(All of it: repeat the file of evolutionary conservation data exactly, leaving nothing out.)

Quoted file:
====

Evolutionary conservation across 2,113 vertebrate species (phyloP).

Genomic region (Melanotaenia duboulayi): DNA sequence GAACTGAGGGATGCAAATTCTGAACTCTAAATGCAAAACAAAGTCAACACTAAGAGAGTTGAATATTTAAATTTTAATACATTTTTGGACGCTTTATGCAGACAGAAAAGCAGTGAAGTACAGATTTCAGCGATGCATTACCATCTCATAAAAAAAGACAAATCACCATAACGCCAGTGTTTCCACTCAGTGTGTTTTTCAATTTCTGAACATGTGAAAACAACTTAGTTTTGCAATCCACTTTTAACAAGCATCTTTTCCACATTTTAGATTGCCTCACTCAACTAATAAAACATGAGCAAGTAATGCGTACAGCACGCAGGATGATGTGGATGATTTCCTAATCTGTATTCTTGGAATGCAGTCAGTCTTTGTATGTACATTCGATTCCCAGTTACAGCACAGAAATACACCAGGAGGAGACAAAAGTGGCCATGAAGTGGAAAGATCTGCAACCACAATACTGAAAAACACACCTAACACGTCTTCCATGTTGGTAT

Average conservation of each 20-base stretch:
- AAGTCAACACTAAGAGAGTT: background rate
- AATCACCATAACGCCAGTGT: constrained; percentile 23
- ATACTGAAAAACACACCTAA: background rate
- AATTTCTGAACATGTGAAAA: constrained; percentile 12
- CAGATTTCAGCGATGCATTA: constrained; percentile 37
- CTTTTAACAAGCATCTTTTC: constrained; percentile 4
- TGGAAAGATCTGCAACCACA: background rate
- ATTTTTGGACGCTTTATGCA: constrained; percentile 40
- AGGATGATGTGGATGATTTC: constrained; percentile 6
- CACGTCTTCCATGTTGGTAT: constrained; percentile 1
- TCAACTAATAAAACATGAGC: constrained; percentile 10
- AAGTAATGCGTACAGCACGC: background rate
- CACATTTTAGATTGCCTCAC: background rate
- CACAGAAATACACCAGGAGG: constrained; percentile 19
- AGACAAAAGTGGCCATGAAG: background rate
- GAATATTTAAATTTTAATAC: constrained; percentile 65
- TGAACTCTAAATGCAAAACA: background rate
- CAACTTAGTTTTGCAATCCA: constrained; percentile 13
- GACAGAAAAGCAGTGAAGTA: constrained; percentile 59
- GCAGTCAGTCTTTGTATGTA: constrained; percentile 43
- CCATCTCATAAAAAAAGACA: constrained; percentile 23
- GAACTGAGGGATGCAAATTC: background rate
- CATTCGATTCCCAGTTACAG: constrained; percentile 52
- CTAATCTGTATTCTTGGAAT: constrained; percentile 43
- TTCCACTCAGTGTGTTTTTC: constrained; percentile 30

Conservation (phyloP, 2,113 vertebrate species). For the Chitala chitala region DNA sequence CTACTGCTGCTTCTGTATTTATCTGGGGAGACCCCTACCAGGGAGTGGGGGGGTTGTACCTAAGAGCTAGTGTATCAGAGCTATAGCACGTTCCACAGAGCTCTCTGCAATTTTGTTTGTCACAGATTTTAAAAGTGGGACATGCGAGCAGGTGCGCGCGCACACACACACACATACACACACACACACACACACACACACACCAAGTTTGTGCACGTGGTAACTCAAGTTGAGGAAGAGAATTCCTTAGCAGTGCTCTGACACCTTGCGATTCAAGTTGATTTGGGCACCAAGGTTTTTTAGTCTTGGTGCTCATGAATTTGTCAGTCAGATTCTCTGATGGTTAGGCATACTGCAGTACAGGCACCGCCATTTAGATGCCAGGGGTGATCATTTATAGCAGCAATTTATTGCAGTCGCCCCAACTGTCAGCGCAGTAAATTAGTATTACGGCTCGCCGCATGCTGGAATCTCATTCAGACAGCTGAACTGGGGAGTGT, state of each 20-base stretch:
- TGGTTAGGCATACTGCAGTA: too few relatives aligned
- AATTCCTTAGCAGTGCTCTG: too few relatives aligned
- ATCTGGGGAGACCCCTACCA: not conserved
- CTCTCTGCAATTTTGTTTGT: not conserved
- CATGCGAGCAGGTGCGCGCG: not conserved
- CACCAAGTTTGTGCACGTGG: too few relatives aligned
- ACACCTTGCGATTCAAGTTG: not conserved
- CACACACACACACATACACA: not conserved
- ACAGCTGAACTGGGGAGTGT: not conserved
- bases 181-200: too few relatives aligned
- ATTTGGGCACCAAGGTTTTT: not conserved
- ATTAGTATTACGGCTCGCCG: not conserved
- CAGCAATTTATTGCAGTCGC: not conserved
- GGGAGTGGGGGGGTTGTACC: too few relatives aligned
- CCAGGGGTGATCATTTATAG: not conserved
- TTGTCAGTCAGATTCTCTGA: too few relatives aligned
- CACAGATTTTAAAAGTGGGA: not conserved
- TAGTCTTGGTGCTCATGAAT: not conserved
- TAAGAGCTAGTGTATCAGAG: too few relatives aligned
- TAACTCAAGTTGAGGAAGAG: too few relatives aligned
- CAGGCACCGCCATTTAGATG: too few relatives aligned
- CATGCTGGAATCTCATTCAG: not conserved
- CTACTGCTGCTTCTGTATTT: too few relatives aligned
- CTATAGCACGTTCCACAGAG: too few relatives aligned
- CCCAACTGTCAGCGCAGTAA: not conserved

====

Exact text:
Evolutionary conservation across 2,113 vertebrate species (phyloP).

Genomic region (Melanotaenia duboulayi): DNA sequence GAACTGAGGGATGCAAATTCTGAACTCTAAATGCAAAACAAAGTCAACACTAAGAGAGTTGAATATTTAAATTTTAATACATTTTTGGACGCTTTATGCAGACAGAAAAGCAGTGAAGTACAGATTTCAGCGATGCATTACCATCTCATAAAAAAAGACAAATCACCATAACGCCAGTGTTTCCACTCAGTGTGTTTTTCAATTTCTGAACATGTGAAAACAACTTAGTTTTGCAATCCACTTTTAACAAGCATCTTTTCCACATTTTAGATTGCCTCACTCAACTAATAAAACATGAGCAAGTAATGCGTACAGCACGCAGGATGATGTGGATGATTTCCTAATCTGTATTCTTGGAATGCAGTCAGTCTTTGTATGTACATTCGATTCCCAGTTACAGCACAGAAATACACCAGGAGGAGACAAAAGTGGCCATGAAGTGGAAAGATCTGCAACCACAATACTGAAAAACACACCTAACACGTCTTCCATGTTGGTAT

Average conservation of each 20-base stretch:
- AAGTCAACACTAAGAGAGTT: background rate
- AATCACCATAACGCCAGTGT: constrained; percentile 23
- ATACTGAAAAACACACCTAA: background rate
- AATTTCTGAACATGTGAAAA: constrained; percentile 12
- CAGATTTCAGCGATGCATTA: constrained; percentile 37
- CTTTTAACAAGCATCTTTTC: constrained; percentile 4
- TGGAAAGATCTGCAACCACA: background rate
- ATTTTTGGACGCTTTATGCA: constrained; percentile 40
- AGGATGATGTGGATGATTTC: constrained; percentile 6
- CACGTCTTCCATGTTGGTAT: constrained; percentile 1
- TCAACTAATAAAACATGAGC: constrained; percentile 10
- AAGTAATGCGTACAGCACGC: background rate
- CACATTTTAGATTGCCTCAC: background rate
- CACAGAAATACACCAGGAGG: constrained; percentile 19
- AGACAAAAGTGGCCATGAAG: background rate
- GAATATTTAAATTTTAATAC: constrained; percentile 65
- TGAACTCTAAATGCAAAACA: background rate
- CAACTTAGTTTTGCAATCCA: constrained; percentile 13
- GACAGAAAAGCAGTGAAGTA: constrained; percentile 59
- GCAGTCAGTCTTTGTATGTA: constrained; percentile 43
- CCATCTCATAAAAAAAGACA: constrained; percentile 23
- GAACTGAGGGATGCAAATTC: background rate
- CATTCGATTCCCAGTTACAG: constrained; percentile 52
- CTAATCTGTATTCTTGGAAT: constrained; percentile 43
- TTCCACTCAGTGTGTTTTTC: constrained; percentile 30

Conservation (phyloP, 2,113 vertebrate species). For the Chitala chitala region DNA sequence CTACTGCTGCTTCTGTATTTATCTGGGGAGACCCCTACCAGGGAGTGGGGGGGTTGTACCTAAGAGCTAGTGTATCAGAGCTATAGCACGTTCCACAGAGCTCTCTGCAATTTTGTTTGTCACAGATTTTAAAAGTGGGACATGCGAGCAGGTGCGCGCGCACACACACACACATACACACACACACACACACACACACACACCAAGTTTGTGCACGTGGTAACTCAAGTTGAGGAAGAGAATTCCTTAGCAGTGCTCTGACACCTTGCGATTCAAGTTGATTTGGGCACCAAGGTTTTTTAGTCTTGGTGCTCATGAATTTGTCAGTCAGATTCTCTGATGGTTAGGCATACTGCAGTACAGGCACCGCCATTTAGATGCCAGGGGTGATCATTTATAGCAGCAATTTATTGCAGTCGCCCCAACTGTCAGCGCAGTAAATTAGTATTACGGCTCGCCGCATGCTGGAATCTCATTCAGACAGCTGAACTGGGGAGTGT, state of each 20-base stretch:
- TGGTTAGGCATACTGCAGTA: too few relatives aligned
- AATTCCTTAGCAGTGCTCTG: too few relatives aligned
- ATCTGGGGAGACCCCTACCA: not conserved
- CTCTCTGCAATTTTGTTTGT: not conserved
- CATGCGAGCAGGTGCGCGCG: not conserved
- CACCAAGTTTGTGCACGTGG: too few relatives aligned
- ACACCTTGCGATTCAAGTTG: not conserved
- CACACACACACACATACACA: not conserved
- ACAGCTGAACTGGGGAGTGT: not conserved
- bases 181-200: too few relatives aligned
- ATTTGGGCACCAAGGTTTTT: not conserved
- ATTAGTATTACGGCTCGCCG: not conserved
- CAGCAATTTATTGCAGTCGC: not conserved
- GGGAGTGGGGGGGTTGTACC: too few relatives aligned
- CCAGGGGTGATCATTTATAG: not conserved
- TTGTCAGTCAGATTCTCTGA: too few relatives aligned
- CACAGATTTTAAAAGTGGGA: not conserved
- TAGTCTTGGTGCTCATGAAT: not conserved
- TAAGAGCTAGTGTATCAGAG: too few relatives aligned
- TAACTCAAGTTGAGGAAGAG: too few relatives aligned
- CAGGCACCGCCATTTAGATG: too few relatives aligned
- CATGCTGGAATCTCATTCAG: not conserved
- CTACTGCTGCTTCTGTATTT: too few relatives aligned
- CTATAGCACGTTCCACAGAG: too few relatives aligned
- CCCAACTGTCAGCGCAGTAA: not conserved